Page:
Health protocols were included in the community drill at San Antonio, Mabini, Davao De Oro | July 30, 2021 (Photo by Vina Menez for Action Against Hunger)
https://actionagainsthunger.ph/wp-content/uploads/2021/08/1.jpg7501000Adminhttps://actionagainsthunger.ph/wp-content/uploads/2020/05/logo_text_orig_white-1.pngAdmin2021-08-11 16:11:482021-08-11 17:28:42ProAct spearheads ‘New Normal’ Disaster Community Drill in Davao de Oro
From left to right: Local Government Academy (LGA) Executive Director Thelma Vecina, CARE Philippines Country Director David Gazashvili, ACCORD Inc. Executive Director Sindhy Obias, Action Against Hunger Philippines Disaster Risk Reduction Coordinator Juan Blenn Huelgas (representing Country Director Suresh Murugesu), Plan International Philippines Country Program Manager for Disaster Resilience Chrisnobel Cruz (representing Country Director Annie Locsin), LGA Assistant Director Esmeralda Daphne Purnell, and MOVE UP Project Consortium Manager Roger Cabiles sign the Partnership Agreement today during the virtual ceremonial signing program. (Courtesy of MOVE UP 4 Consortium)
Cooperation between the capacity and development arm of the Department of Interior and Local Government (DILG) and MOVE UP includes the review of various L!STO Operations Manual and conduct of capacity development interventions to local chief executives and other relevant stakeholders involved in disaster risk reduction and management (DRRM) activities.
During the event, LGA Executive Director Thelma Vecina said the ceremonial signing is highly symbolic as it coincides with the celebration of the National Disaster Resilience Month and is aligned with the LGA’s vision to build resilience through local government capacity-building activities.
“Today’s partnership is really significant and symbolic as we celebrate the National Disaster Resilience Month this July. For us in the LGA, this is really a great contribution to our efforts to build resilience of the local governments,” she said.
Furthermore, LGA Executive Director Vecina expressed that the LGA believes that increasing disaster resilience requires collective will and action from and among the communities, the local leaders, and stakeholders. “This is one among our many efforts to translate these commitments into actions. Hopefully, this initiates more cooperation in the future that will strengthen our nation’s resilience towards disaster,” she added.
Meanwhile, Juan Blenn Huelgas, Disaster Risk Reduction Coordinator of Action Against Hunger Philippines underscored the important role played by local government units in our collective effort to reduce the impact of disasters.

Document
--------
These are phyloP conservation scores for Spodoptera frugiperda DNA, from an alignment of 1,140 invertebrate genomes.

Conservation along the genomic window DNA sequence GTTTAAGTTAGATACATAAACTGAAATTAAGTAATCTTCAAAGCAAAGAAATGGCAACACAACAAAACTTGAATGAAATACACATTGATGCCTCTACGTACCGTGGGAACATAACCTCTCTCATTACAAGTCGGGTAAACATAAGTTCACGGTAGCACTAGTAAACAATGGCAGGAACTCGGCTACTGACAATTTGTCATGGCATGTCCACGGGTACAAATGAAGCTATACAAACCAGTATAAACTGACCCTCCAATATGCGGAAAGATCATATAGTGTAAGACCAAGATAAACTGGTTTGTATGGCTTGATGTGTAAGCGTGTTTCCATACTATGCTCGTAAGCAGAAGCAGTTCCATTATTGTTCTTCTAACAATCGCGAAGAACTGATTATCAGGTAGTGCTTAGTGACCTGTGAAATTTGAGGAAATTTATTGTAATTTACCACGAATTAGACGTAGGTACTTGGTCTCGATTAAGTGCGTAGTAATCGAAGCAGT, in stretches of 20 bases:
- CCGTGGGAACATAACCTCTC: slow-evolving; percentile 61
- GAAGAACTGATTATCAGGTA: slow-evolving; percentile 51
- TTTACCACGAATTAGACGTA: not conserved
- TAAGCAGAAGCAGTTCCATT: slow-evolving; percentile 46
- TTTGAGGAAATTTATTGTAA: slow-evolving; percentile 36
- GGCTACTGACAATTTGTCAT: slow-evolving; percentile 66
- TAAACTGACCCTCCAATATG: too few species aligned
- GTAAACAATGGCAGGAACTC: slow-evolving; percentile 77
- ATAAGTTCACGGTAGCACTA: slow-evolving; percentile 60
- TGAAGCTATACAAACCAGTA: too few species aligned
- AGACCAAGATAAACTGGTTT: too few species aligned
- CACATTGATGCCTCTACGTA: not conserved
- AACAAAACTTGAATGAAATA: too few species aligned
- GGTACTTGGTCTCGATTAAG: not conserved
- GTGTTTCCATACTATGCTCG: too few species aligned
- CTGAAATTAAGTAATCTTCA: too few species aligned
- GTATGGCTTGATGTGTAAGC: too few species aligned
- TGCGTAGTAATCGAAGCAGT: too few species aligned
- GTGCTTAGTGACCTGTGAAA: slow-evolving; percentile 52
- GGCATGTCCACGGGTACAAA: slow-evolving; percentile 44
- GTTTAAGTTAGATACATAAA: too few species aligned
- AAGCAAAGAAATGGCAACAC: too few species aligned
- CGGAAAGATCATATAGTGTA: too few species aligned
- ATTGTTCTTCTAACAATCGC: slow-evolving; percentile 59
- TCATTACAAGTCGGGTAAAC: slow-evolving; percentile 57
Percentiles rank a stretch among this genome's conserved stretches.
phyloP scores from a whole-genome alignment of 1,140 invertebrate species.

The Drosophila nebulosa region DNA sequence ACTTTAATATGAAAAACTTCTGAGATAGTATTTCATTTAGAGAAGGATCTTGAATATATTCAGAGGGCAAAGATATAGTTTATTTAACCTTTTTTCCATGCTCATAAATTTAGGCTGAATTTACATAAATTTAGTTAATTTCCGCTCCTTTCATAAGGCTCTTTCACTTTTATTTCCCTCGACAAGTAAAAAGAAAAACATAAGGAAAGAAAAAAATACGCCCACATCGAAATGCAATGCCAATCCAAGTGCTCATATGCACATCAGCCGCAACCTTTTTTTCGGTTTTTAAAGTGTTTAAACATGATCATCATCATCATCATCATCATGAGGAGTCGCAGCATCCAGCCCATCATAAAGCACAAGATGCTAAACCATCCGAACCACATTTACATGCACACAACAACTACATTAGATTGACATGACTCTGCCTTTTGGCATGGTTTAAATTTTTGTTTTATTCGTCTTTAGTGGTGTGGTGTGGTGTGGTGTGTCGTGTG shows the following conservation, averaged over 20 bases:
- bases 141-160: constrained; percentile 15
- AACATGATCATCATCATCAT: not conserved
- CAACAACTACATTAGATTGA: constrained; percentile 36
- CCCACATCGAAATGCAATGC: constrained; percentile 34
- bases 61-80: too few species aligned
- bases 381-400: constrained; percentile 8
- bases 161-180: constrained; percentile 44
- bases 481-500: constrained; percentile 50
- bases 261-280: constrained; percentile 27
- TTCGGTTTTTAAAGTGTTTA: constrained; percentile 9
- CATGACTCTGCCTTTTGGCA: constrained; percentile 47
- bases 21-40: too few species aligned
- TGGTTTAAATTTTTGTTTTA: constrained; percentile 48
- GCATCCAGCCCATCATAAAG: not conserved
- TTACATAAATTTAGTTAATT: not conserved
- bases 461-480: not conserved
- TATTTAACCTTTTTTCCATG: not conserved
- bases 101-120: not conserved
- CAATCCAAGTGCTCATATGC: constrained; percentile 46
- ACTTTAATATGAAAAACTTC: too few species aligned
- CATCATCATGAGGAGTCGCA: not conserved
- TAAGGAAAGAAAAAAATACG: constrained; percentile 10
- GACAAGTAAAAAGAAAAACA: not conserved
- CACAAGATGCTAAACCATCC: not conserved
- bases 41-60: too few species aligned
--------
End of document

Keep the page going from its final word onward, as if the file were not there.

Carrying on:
“Our local government units are at the forefront of mitigation, prevention, response, and management of these risks and vulnerabilities. It is right that we strengthen their capacities on resilience so that our urban poor population can withstand and manage the impact of natural and human-induced disasters, the very objective of the MOVE UP Consortium,” Huelgas said.
Child-centered organization Plan International Philippines’ Country Program Manager for Disaster Resilience Chrisnobel Cruz, meanwhile, emphasized the effects of disasters on the most vulnerable population, particularly girls and young women.
“Disasters could be detrimental to our effort to protect the rights and welfare of girls and young women. Disasters, and the crisis that comes with it, subject young women to the continual risk of violence, child marriage, and early and unplanned pregnancy, and threaten to roll back gains made in girls’ access to education,” Cruz said.
A strong partnership between the government and the civil society is needed to continuously increase the capacity of LGUs to prepare for and respond to disasters amid the mobility restrictions brought by the COVID-19 pandemic, CARE Philippines Country Director David Gazashvili said.
“As of last year, our webinar series entitled the Resilience Knowledge Exchange Series (RKES) reached 95 academic institutions, 80 CSOs, 83 national or regional government agencies, and 27 private-sector organizations. All of this of course would not be possible without the dedicated and passionate work of our partners and funders in the implementation of various development programs across the country. Therefore, we greatly cherish and foster the partnerships and collaborations with the likes of our consortium members and the DILG-LGA,” he said.
The Partnership Agreement, ACCORD Executive Director Sindhy Obias said, is a collective promise to share expertise to support local government units who are on the frontline in DRRM activities.
“As we sign this partnership agreement today, we view it not just a piece of paper but an expression of our collective commitment to work together towards the common goal of supporting our partners, particularly the local governments who are on the frontline when it comes to dealing with disasters, among many other related concerns on the ground. Being part of the MOVE UP consortium, ACCORD is very excited to work with DILG-LGA and share our experiences in resilience building,” Obias said.